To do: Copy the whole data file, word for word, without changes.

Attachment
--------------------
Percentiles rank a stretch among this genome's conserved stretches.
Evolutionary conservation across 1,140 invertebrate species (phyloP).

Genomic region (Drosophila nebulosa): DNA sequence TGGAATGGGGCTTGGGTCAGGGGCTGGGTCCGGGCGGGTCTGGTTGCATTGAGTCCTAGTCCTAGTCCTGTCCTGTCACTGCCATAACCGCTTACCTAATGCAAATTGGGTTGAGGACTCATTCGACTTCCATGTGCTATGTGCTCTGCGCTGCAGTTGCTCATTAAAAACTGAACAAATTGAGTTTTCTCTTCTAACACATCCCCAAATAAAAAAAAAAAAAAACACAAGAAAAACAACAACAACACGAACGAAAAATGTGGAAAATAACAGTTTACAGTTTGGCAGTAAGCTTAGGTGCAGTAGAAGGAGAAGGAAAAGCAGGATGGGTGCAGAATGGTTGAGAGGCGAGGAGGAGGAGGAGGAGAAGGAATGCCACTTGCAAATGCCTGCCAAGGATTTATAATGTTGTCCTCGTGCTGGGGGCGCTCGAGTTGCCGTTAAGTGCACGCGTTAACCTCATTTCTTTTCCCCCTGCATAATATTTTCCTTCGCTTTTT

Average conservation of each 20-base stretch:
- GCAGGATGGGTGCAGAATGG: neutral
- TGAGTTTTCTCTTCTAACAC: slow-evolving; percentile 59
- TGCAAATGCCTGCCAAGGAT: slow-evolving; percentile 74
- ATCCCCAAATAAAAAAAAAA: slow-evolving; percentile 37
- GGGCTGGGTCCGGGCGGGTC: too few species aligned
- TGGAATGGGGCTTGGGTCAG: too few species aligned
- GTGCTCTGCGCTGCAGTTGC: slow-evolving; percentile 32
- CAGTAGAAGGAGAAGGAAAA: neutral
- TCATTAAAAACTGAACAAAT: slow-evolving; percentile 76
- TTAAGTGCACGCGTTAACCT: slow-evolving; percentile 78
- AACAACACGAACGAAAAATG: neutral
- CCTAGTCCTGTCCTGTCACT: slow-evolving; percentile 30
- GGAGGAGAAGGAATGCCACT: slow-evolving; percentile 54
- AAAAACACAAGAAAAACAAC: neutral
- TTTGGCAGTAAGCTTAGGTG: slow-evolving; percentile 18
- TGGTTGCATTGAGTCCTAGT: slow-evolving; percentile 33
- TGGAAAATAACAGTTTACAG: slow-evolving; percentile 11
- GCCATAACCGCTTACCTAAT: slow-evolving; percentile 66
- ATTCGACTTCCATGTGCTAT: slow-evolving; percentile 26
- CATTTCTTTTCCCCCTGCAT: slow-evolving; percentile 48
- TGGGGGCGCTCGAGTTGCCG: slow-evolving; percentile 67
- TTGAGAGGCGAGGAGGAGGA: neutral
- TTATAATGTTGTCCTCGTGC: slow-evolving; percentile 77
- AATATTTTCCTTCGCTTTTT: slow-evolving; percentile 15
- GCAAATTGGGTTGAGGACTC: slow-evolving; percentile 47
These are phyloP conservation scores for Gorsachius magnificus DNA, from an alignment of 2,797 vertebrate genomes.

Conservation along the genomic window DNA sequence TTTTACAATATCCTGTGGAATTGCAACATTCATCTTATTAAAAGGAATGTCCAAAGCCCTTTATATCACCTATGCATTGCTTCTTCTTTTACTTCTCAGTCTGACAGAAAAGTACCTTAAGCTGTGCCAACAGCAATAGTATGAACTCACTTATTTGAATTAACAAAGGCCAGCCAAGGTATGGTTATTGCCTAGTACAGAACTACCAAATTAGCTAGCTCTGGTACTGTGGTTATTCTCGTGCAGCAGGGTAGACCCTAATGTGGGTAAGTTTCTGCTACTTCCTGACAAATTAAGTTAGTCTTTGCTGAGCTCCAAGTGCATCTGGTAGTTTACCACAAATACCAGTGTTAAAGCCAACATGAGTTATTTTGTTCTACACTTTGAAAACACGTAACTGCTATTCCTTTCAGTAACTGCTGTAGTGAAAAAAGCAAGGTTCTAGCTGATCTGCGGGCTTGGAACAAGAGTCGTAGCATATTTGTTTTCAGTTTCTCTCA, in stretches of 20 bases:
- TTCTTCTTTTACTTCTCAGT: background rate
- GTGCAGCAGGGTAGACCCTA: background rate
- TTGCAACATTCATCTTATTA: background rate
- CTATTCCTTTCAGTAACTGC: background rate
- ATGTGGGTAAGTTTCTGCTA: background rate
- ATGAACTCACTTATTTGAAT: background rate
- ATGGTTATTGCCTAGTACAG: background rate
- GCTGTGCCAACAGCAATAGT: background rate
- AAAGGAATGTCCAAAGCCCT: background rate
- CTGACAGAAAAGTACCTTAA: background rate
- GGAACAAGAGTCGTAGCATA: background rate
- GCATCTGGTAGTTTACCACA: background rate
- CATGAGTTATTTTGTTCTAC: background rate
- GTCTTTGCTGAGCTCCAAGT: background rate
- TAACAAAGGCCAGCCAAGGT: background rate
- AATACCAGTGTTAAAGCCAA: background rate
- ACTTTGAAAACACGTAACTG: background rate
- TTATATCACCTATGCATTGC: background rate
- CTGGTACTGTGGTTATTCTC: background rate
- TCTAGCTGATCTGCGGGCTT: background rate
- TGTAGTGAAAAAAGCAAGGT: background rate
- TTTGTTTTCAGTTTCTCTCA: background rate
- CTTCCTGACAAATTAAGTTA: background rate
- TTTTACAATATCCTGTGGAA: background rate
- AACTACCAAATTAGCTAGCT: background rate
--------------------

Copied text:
Percentiles rank a stretch among this genome's conserved stretches.
Evolutionary conservation across 1,140 invertebrate species (phyloP).

Genomic region (Drosophila nebulosa): DNA sequence TGGAATGGGGCTTGGGTCAGGGGCTGGGTCCGGGCGGGTCTGGTTGCATTGAGTCCTAGTCCTAGTCCTGTCCTGTCACTGCCATAACCGCTTACCTAATGCAAATTGGGTTGAGGACTCATTCGACTTCCATGTGCTATGTGCTCTGCGCTGCAGTTGCTCATTAAAAACTGAACAAATTGAGTTTTCTCTTCTAACACATCCCCAAATAAAAAAAAAAAAAAACACAAGAAAAACAACAACAACACGAACGAAAAATGTGGAAAATAACAGTTTACAGTTTGGCAGTAAGCTTAGGTGCAGTAGAAGGAGAAGGAAAAGCAGGATGGGTGCAGAATGGTTGAGAGGCGAGGAGGAGGAGGAGGAGAAGGAATGCCACTTGCAAATGCCTGCCAAGGATTTATAATGTTGTCCTCGTGCTGGGGGCGCTCGAGTTGCCGTTAAGTGCACGCGTTAACCTCATTTCTTTTCCCCCTGCATAATATTTTCCTTCGCTTTTT

Average conservation of each 20-base stretch:
- GCAGGATGGGTGCAGAATGG: neutral
- TGAGTTTTCTCTTCTAACAC: slow-evolving; percentile 59
- TGCAAATGCCTGCCAAGGAT: slow-evolving; percentile 74
- ATCCCCAAATAAAAAAAAAA: slow-evolving; percentile 37
- GGGCTGGGTCCGGGCGGGTC: too few species aligned
- TGGAATGGGGCTTGGGTCAG: too few species aligned
- GTGCTCTGCGCTGCAGTTGC: slow-evolving; percentile 32
- CAGTAGAAGGAGAAGGAAAA: neutral
- TCATTAAAAACTGAACAAAT: slow-evolving; percentile 76
- TTAAGTGCACGCGTTAACCT: slow-evolving; percentile 78
- AACAACACGAACGAAAAATG: neutral
- CCTAGTCCTGTCCTGTCACT: slow-evolving; percentile 30
- GGAGGAGAAGGAATGCCACT: slow-evolving; percentile 54
- AAAAACACAAGAAAAACAAC: neutral
- TTTGGCAGTAAGCTTAGGTG: slow-evolving; percentile 18
- TGGTTGCATTGAGTCCTAGT: slow-evolving; percentile 33
- TGGAAAATAACAGTTTACAG: slow-evolving; percentile 11
- GCCATAACCGCTTACCTAAT: slow-evolving; percentile 66
- ATTCGACTTCCATGTGCTAT: slow-evolving; percentile 26
- CATTTCTTTTCCCCCTGCAT: slow-evolving; percentile 48
- TGGGGGCGCTCGAGTTGCCG: slow-evolving; percentile 67
- TTGAGAGGCGAGGAGGAGGA: neutral
- TTATAATGTTGTCCTCGTGC: slow-evolving; percentile 77
- AATATTTTCCTTCGCTTTTT: slow-evolving; percentile 15
- GCAAATTGGGTTGAGGACTC: slow-evolving; percentile 47
These are phyloP conservation scores for Gorsachius magnificus DNA, from an alignment of 2,797 vertebrate genomes.

Conservation along the genomic window DNA sequence TTTTACAATATCCTGTGGAATTGCAACATTCATCTTATTAAAAGGAATGTCCAAAGCCCTTTATATCACCTATGCATTGCTTCTTCTTTTACTTCTCAGTCTGACAGAAAAGTACCTTAAGCTGTGCCAACAGCAATAGTATGAACTCACTTATTTGAATTAACAAAGGCCAGCCAAGGTATGGTTATTGCCTAGTACAGAACTACCAAATTAGCTAGCTCTGGTACTGTGGTTATTCTCGTGCAGCAGGGTAGACCCTAATGTGGGTAAGTTTCTGCTACTTCCTGACAAATTAAGTTAGTCTTTGCTGAGCTCCAAGTGCATCTGGTAGTTTACCACAAATACCAGTGTTAAAGCCAACATGAGTTATTTTGTTCTACACTTTGAAAACACGTAACTGCTATTCCTTTCAGTAACTGCTGTAGTGAAAAAAGCAAGGTTCTAGCTGATCTGCGGGCTTGGAACAAGAGTCGTAGCATATTTGTTTTCAGTTTCTCTCA, in stretches of 20 bases:
- TTCTTCTTTTACTTCTCAGT: background rate
- GTGCAGCAGGGTAGACCCTA: background rate
- TTGCAACATTCATCTTATTA: background rate
- CTATTCCTTTCAGTAACTGC: background rate
- ATGTGGGTAAGTTTCTGCTA: background rate
- ATGAACTCACTTATTTGAAT: background rate
- ATGGTTATTGCCTAGTACAG: background rate
- GCTGTGCCAACAGCAATAGT: background rate
- AAAGGAATGTCCAAAGCCCT: background rate
- CTGACAGAAAAGTACCTTAA: background rate
- GGAACAAGAGTCGTAGCATA: background rate
- GCATCTGGTAGTTTACCACA: background rate
- CATGAGTTATTTTGTTCTAC: background rate
- GTCTTTGCTGAGCTCCAAGT: background rate
- TAACAAAGGCCAGCCAAGGT: background rate
- AATACCAGTGTTAAAGCCAA: background rate
- ACTTTGAAAACACGTAACTG: background rate
- TTATATCACCTATGCATTGC: background rate
- CTGGTACTGTGGTTATTCTC: background rate
- TCTAGCTGATCTGCGGGCTT: background rate
- TGTAGTGAAAAAAGCAAGGT: background rate
- TTTGTTTTCAGTTTCTCTCA: background rate
- CTTCCTGACAAATTAAGTTA: background rate
- TTTTACAATATCCTGTGGAA: background rate
- AACTACCAAATTAGCTAGCT: background rate